Christmas-themed episodes of TV series aren’t in quite the same category as holiday specials, but I can’t talk about my Christmas TV experience without mentioning “The Night of the Meek,” an episode of the classic series The Twilight Zone, in which Art Carney plays a destitute drunk who loses his job as a department-store Santa Claus when he says the wrong thing to a bratty child, and then is given a magical opportunity to become Santa Claus. In less than thirty minutes, the episode hits all the notes of a great Christmas tale. It’s a redemption story, not just of one man but of everyone around him. Like Miracle on 34th Street, it stresses the importance of faith, as the magic bag with which Carney becomes Santa can only work if people believe in it and in him. And of course we get the joy of giving, in spades. Carney is excellent as he transforms from languid, despairing lost soul into energetic Kris Kringle, and John Fiedler, best known as the voice of Piglet in Disney’s Winnie-the-Pooh cartoons (and “that guy” in a lot of things), is effectively villainous as Carney’s heartless department-store boss.

[Hi, this is Matt, Nan’s husband.  One more Christmas-themed episode that we enjoy every year is “Comfort and Joy” from Justice League.  Granted, in the scheme of the DCAU, it doesn’t advance any plots.  But it does have Hawkgirl and Green Lantern (John Stewart) having a snowball fight, Flash trying to find the hottest Christmas toy for a group of underprivileged children, and J’onn J’onzz (a.k.a. The Martian Manhunter) learning about the meaning of Christmas… and discovering his addiction to Oreos!  Every year, it melts our hearts…]

For those in search of some less orthodox holiday entertainment, check out this post from Tor.com’s blog site.

Christmas Cinema: Which “Carol”?

Just why is Charles Dickens’ novella A Christmas Carol so enduringly popular, perhaps the most frequently adapted and parodied literary work of all time? We pop-culture watchers must have a theory or two. I believe most of us, even the most hardened, have a soft spot for a good redemption story, a journey out of a solitary darkness into a light that promises companionship and love. Such a story speaks to the optimist in us, the hope not so much that things can get better, but that we can get better. Yet what makes this particular redemption story work is the complexity of Ebenezer Scrooge, the central character. Like Edgar Allan Poe, Dickens had an instinctive knowledge of the workings of human psychology. As his story unfolds, we can see clearly why Scrooge is as he is (no caricature, he, whatever some weak cinematic depictions of the character might lead us to think) and also how he might be made better. Dickens’ narrator assures us that Scrooge does not backslide into his former miserly ways, and thanks to the skillful step-by-step building of the character’s redemption, we believe it.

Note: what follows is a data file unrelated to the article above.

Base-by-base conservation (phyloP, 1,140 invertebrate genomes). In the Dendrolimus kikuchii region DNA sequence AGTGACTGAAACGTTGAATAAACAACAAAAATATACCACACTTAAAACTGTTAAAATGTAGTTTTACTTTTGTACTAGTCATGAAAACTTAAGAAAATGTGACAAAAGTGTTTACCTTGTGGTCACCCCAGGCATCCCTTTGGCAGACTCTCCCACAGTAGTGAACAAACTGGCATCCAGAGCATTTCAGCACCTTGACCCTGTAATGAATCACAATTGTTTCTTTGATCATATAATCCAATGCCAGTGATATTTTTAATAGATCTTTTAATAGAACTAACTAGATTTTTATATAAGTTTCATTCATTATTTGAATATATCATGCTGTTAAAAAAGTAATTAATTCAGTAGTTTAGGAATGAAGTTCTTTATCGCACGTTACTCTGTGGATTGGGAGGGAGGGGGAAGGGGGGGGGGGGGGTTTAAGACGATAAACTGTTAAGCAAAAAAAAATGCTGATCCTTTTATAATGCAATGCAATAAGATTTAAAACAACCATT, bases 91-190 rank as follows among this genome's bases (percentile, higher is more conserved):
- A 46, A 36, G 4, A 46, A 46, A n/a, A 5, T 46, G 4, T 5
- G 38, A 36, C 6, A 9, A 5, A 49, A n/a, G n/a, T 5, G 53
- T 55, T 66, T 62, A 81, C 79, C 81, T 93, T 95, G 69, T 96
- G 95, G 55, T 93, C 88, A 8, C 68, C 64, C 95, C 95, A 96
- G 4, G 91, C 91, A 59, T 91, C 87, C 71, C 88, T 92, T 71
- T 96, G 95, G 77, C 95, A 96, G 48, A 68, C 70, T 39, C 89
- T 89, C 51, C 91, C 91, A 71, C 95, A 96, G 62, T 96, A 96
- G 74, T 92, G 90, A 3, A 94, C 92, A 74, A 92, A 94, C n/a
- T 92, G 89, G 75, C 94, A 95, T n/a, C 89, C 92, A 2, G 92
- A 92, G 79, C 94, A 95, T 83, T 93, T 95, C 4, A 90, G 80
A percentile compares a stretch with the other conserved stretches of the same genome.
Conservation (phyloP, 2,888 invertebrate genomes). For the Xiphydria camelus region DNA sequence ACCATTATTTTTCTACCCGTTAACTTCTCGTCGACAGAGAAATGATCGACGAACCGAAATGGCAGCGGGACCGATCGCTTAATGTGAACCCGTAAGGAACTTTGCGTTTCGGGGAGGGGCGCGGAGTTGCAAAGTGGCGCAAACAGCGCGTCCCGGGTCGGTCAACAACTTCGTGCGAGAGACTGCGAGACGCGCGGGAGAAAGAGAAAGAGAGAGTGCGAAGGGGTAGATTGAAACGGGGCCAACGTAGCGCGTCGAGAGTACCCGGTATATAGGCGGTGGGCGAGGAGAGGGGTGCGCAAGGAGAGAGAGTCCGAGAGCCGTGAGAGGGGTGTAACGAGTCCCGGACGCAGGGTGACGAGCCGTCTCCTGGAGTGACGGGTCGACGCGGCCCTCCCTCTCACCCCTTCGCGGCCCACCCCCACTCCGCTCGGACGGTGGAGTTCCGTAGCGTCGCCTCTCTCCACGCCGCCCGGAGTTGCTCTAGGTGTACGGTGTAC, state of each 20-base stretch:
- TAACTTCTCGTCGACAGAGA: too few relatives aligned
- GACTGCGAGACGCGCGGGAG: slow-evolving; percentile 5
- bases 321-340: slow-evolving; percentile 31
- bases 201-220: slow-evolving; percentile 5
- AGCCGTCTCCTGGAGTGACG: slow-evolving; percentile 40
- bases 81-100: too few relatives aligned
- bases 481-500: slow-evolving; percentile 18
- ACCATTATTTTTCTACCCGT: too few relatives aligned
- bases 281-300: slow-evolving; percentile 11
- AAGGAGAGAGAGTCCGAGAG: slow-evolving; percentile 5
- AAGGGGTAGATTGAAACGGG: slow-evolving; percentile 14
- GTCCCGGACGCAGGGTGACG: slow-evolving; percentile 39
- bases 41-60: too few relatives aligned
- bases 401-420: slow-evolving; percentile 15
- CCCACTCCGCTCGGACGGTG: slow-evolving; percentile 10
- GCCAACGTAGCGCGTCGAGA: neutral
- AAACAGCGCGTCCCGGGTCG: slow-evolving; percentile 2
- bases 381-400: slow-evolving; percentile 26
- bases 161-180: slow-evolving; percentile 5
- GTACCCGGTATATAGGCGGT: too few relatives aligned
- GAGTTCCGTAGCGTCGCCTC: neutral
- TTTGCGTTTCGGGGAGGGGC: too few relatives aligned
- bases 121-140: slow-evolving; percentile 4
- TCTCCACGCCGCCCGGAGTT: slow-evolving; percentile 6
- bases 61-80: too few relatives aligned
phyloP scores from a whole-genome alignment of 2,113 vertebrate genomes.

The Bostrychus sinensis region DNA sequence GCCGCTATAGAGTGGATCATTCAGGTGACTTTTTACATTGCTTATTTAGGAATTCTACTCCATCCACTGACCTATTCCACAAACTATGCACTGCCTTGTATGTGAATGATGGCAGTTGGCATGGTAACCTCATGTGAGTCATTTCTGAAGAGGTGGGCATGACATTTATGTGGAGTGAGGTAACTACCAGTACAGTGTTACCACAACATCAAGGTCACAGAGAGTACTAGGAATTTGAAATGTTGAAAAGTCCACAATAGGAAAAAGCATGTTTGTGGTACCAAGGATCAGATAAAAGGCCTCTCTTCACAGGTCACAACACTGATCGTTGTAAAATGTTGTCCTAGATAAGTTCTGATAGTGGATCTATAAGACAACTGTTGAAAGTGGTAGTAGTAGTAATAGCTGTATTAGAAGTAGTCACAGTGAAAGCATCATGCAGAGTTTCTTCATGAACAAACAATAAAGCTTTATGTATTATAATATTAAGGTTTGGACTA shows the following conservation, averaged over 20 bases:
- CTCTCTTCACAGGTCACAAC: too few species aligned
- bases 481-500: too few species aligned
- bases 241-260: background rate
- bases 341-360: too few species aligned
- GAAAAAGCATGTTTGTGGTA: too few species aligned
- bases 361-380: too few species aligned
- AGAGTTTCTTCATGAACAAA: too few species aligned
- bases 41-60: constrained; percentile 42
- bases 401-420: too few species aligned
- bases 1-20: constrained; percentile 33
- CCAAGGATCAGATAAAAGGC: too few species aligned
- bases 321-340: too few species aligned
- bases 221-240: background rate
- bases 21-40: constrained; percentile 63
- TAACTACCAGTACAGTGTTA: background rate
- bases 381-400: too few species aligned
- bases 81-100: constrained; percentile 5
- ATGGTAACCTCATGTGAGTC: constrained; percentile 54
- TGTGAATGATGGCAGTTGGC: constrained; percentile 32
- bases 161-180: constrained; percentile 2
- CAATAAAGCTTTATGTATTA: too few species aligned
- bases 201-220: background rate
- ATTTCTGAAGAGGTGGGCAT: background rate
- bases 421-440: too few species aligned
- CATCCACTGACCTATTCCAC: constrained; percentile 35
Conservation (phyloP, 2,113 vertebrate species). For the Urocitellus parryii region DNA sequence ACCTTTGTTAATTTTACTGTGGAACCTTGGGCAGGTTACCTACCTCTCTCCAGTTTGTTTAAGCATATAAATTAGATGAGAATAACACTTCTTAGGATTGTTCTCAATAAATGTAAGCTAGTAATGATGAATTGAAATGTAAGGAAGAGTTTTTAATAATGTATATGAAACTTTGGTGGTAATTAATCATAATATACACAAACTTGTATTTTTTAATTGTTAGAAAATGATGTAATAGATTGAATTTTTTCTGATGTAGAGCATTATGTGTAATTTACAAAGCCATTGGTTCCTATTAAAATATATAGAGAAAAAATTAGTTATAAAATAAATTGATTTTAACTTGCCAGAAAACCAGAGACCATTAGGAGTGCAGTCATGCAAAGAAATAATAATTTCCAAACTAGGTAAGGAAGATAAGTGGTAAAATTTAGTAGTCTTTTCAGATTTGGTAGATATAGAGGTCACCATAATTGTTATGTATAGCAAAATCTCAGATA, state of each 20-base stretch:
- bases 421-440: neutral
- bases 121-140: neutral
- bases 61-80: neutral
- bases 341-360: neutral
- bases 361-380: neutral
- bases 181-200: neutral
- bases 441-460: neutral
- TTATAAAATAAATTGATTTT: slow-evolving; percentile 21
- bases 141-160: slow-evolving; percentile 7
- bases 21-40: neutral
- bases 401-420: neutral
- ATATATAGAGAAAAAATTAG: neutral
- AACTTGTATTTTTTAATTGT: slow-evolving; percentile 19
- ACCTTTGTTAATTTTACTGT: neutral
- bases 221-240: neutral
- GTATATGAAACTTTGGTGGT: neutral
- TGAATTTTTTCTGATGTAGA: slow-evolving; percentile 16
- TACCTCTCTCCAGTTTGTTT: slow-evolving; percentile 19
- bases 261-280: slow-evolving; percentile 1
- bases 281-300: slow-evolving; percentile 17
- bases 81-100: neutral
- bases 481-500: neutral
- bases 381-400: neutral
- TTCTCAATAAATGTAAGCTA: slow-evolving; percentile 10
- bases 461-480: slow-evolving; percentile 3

To those looking for the best adaptation, I have to say: First, read the book. Start there, and judge the adaptations by its light. It’s a very fine read, and it won’t take much time. This podcast, featuring renowned author Neil Gaiman’s performance of the novella, is well worth a listen.

None of the film and television adaptations have managed to get the story exactly right, but some have come quite close, and of course I have my favorites. The 1951 version, starring Alistair Sim as Scrooge, is the one favored by purists, and not without reason. Its strongest selling point is Sim’s performance. Not only does he look like the vision of Scrooge we all have in our heads, with his hair shaped to resemble the illustrations in the novella’s original edition, and his facial expression sharp, sarcastic, perpetually disgruntled, but he delivers all his lines with a realism that makes Scrooge seem like someone we might have met, had we lived in nineteenth-century London. He brings the character full circle, from his first appearance (“Christmas, sir, is a humbug”) to his last (“I haven’t taken leave of my senses, Bob, I’ve come to them”) and never misses a beat. Other positives in this adaptation include art direction that puts the viewer right there in the shadows of Dickens’ great city, and an extended Christmas Past sequence that fleshes out Scrooge’s first steps on the road to avarice and isolation, going beyond even the novella. Dickens tells us Scrooge’s sister died in childbirth and young Ebenezer never quite got over the loss. In this film, we see this happen. We also see the beginning of Scrooge’s partnership with Jacob Marley, and his forsaking of his benevolent boss Fezziwig in favor of a much darker mentor (shades of Anakin Skywalker).

Yet this last strength could also be a weakness, because with so much time spent on Christmas Past, the other sections feel rushed through. When I watch it I wonder if the studio might have insisted the film not run more than an hour and a half, and I wish it might be at least ten minutes longer, so that the other sequences, particularly Christmas Present, might have been developed in as much detail as the splendid Christmas Past.

An adaptation of A Christmas Carol is only as good as its Scrooge, and in the 1984 TV-movie, George C. Scott makes a very good one. Like Sim, Scott eschews caricature, giving us a portrait of a convincing human being. His Scrooge has a dry sense of humor and an energy even in his early scenes; we can see so much potential in him, which makes us eager to see him redeemed. If he falls a little short of Sim’s portrayal, it’s not really his fault, for the big, bluff American Scott lacks Sim’s English-ness. He doesn’t even attempt the accent. Yet oddly enough, unlike Kevin Costner in the best-forgotten Robin Hood: Prince of Thieves, Scott never feels out of place among his British co-stars.